Peru’s President Pedro Castillo is impeached following attempts to dissolve Congress
Castillo is detained by Peruvian police in Lima. Vice President Dina Boluarte will take over as president
Peru’s President Pedro Castillo attempted in vain to dissolve the nation’s Congress on Wednesday and made a call for new legislative elections. Congress rejected Castillo’s decrees and voted to replace him with Vice President Dina Boluarte.
Before his impeachment, Castillo made a television address during which he announced he would rule by decree and implement a nightly curfew starting on Wednesday. The former president also said he would make changes to judiciary, police and constitutional court.
“We have taken the decision to establish an emergency government, to reestablish the rule of law and democracy,’’ Castillo said, and that elections would be held for a new Congress “with the ability to draft a new Constitution” per The New York Times.
Castillo’s announcement was immediately criticized — soon after it was made, a large portion of Castillo’s government resigned. And Peru’s armed forces and police issued a joint statement claiming that Castillo’s plans were outside his legal bounds and that they would not support him.
Boluarte called out Castillo on Twitter before his impeachment. “I reject Pedro Castillo’s decision to perpetrate the breakdown of the constitutional order with the closure of Congress. It is a coup that aggravates the political and institutional crisis that Peruvian society will have to overcome with strict adherence to the law,” Boluarte wrote, per NPR.
The Ombudsman’s Office, an autonomous government institution, called on Castillo to resign and turn himself in. In a statement the institution said Castillo’s actions led to a constitutional collapse “that can’t be called anything but a coup” per NPR.
“Mr. Castillo must remember that he was not only elected president of the republic, but also that the people elected representatives for public service,” the statement said, per NPR. “Castillo’s actions ignore the will of the people and are invalid.”
The U.S. Embassy in Lima also spoke out against Castillo. “The United States emphatically urges President Castillo to reverse his attempt to close Congress and allow democratic institutions in Peru to work according to the constitution,” the Embassy wrote in a tweet, per The New York Times.
Pedro Castillo’s Presidency
Castillo was elected as the Peruvian president in July 2021. Since he took office, Castillo has faced multiple allegations and investigations which he claims are “hearsay statements by people who, seeking to lighten their own punishments for supposed crimes by abusing my confidence, are trying to involve me without evidence” per NPR.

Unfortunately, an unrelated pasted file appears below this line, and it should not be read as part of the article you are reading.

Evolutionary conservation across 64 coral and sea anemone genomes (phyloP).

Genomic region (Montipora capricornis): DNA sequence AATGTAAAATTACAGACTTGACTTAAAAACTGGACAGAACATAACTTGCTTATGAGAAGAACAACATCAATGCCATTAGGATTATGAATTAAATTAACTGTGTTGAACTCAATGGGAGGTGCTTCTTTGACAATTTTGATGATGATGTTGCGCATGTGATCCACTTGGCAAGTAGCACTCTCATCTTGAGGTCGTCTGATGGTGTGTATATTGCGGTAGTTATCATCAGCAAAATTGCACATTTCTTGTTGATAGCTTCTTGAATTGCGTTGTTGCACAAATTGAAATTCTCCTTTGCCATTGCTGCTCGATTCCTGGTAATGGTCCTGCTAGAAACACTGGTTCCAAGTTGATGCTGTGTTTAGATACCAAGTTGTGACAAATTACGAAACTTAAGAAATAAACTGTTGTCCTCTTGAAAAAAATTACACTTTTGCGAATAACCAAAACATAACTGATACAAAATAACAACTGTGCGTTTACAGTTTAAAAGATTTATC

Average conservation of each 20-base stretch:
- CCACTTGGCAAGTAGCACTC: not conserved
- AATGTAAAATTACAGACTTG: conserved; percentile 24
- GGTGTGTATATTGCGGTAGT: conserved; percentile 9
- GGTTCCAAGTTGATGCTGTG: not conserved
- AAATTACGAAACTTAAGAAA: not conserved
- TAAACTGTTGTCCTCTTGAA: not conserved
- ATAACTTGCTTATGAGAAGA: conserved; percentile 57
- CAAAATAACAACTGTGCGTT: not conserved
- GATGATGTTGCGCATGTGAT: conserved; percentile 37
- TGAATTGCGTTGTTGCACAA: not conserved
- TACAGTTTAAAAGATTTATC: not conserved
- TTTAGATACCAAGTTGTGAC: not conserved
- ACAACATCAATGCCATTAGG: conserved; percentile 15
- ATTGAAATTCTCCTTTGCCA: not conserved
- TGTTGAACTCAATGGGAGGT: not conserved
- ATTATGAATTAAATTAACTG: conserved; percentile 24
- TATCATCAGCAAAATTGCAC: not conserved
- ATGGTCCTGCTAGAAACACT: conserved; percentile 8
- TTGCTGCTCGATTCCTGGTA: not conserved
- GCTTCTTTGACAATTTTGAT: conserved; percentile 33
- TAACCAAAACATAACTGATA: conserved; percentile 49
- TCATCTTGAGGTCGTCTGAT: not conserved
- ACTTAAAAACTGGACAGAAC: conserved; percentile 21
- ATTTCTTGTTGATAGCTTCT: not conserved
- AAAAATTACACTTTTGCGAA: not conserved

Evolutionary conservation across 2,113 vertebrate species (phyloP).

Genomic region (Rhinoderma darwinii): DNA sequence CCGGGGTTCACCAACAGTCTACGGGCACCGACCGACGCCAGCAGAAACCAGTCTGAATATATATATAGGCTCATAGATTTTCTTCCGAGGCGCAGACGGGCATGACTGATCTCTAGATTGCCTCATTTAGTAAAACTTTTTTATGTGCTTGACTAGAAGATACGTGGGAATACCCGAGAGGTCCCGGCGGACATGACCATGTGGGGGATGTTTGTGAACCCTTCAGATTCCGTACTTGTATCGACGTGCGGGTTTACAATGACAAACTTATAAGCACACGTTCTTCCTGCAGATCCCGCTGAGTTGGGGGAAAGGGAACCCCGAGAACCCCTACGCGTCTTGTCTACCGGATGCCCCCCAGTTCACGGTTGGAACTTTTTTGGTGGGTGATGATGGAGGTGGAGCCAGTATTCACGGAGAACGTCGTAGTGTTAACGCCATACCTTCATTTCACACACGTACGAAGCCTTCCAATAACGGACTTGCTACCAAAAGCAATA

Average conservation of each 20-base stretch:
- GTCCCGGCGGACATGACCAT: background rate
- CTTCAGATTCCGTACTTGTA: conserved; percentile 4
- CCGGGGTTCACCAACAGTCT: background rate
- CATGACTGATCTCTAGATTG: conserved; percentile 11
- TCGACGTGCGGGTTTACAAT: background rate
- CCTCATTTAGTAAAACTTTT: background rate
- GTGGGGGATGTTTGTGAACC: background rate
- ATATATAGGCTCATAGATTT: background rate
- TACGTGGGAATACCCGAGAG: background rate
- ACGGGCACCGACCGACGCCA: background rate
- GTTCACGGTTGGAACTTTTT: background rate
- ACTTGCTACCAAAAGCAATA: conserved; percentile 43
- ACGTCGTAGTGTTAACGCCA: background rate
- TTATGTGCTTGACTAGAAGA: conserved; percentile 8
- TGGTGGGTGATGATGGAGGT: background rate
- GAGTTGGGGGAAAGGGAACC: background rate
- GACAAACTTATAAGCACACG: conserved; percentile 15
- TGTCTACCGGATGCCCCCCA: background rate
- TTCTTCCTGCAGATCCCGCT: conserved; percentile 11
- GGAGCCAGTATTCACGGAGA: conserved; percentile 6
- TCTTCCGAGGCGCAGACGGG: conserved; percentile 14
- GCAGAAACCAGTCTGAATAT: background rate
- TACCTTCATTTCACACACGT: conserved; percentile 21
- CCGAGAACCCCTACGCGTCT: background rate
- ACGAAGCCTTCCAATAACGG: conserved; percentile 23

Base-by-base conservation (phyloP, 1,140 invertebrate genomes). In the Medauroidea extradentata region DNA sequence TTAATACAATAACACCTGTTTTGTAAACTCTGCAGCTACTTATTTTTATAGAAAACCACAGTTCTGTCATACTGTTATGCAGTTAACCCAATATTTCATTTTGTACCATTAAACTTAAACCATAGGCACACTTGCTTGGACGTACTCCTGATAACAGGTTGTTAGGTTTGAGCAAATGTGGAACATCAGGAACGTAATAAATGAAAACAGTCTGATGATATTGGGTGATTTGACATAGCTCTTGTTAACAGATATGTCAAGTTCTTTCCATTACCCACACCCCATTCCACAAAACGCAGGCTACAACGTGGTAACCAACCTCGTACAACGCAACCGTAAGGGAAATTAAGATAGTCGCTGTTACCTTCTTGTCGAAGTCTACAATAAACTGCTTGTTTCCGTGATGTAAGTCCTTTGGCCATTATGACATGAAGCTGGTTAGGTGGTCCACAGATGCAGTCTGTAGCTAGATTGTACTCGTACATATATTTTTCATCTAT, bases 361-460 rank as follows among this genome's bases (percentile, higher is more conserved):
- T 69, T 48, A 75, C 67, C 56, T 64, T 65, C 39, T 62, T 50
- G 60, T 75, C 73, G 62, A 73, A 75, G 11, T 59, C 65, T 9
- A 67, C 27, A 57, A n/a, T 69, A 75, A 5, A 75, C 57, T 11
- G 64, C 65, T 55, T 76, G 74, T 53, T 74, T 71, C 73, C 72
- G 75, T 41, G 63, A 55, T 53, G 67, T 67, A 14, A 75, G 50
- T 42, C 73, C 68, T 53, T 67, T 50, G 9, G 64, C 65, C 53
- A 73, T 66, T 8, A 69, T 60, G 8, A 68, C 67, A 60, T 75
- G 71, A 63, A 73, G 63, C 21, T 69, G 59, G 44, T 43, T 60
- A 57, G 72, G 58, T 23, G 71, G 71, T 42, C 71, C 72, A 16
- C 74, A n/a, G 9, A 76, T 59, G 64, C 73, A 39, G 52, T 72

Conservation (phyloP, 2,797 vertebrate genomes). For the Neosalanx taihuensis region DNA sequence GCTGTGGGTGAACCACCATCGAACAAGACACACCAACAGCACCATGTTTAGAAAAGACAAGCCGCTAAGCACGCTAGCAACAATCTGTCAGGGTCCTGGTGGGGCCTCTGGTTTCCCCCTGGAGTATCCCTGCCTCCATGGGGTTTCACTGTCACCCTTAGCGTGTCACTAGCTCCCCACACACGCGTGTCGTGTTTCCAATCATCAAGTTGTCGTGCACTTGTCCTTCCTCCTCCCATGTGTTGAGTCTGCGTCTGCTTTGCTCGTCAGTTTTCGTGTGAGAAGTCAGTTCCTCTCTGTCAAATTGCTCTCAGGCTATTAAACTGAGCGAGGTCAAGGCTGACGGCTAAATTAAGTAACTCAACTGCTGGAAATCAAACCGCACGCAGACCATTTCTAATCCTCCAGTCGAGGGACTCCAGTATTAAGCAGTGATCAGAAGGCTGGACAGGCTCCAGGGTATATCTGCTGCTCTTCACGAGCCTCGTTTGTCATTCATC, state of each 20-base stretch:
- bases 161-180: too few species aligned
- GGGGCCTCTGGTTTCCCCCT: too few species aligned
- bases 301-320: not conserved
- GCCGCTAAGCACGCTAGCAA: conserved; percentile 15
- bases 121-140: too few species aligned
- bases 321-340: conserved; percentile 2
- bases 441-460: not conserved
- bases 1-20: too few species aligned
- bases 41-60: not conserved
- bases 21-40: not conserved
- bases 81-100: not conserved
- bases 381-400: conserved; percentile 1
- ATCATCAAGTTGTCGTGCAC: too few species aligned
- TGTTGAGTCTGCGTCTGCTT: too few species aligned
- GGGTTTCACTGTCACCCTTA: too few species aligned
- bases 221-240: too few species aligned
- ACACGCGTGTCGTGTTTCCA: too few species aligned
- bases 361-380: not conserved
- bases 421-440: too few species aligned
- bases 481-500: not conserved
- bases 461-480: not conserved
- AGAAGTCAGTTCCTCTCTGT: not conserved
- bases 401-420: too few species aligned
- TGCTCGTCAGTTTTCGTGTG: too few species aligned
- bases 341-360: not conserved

He has rejected all claims made against him, and believes the investigations are part of a witch hunt against him by officials who do not support his position in office. Castillo said that a certain sector of the Peruvian congress “has as its only agenda item removing me from office because they never accepted the results of an election that you, my dear Peruvians, determined with your votes,” reports NPR.
The former farmer, school teacher and union activist admits his inexperience in his role, but retains that he “has never committed a crime” reported The New York Times.
He currently faces five preliminary criminal investigations. Prosecutors claim Castillo led a “criminal network” which interfered with public institutions for personal profit, per CNN.
According to NPR, Castillo promised to raise taxes on mining, fight corruption, rewrite the constitution and go after monopolies that have allegedly raised prices on natural gas and medicine. Most of his promises have not been successful because he does not have the congressional support he needs to accomplish them.
“My daughter, my wife, my entire family have been attacked with the only purpose of destroying me because they don’t want me to finish my term, I promise you I will finish my term, I’m not corrupted,” Castillo said on television in October, per CNN.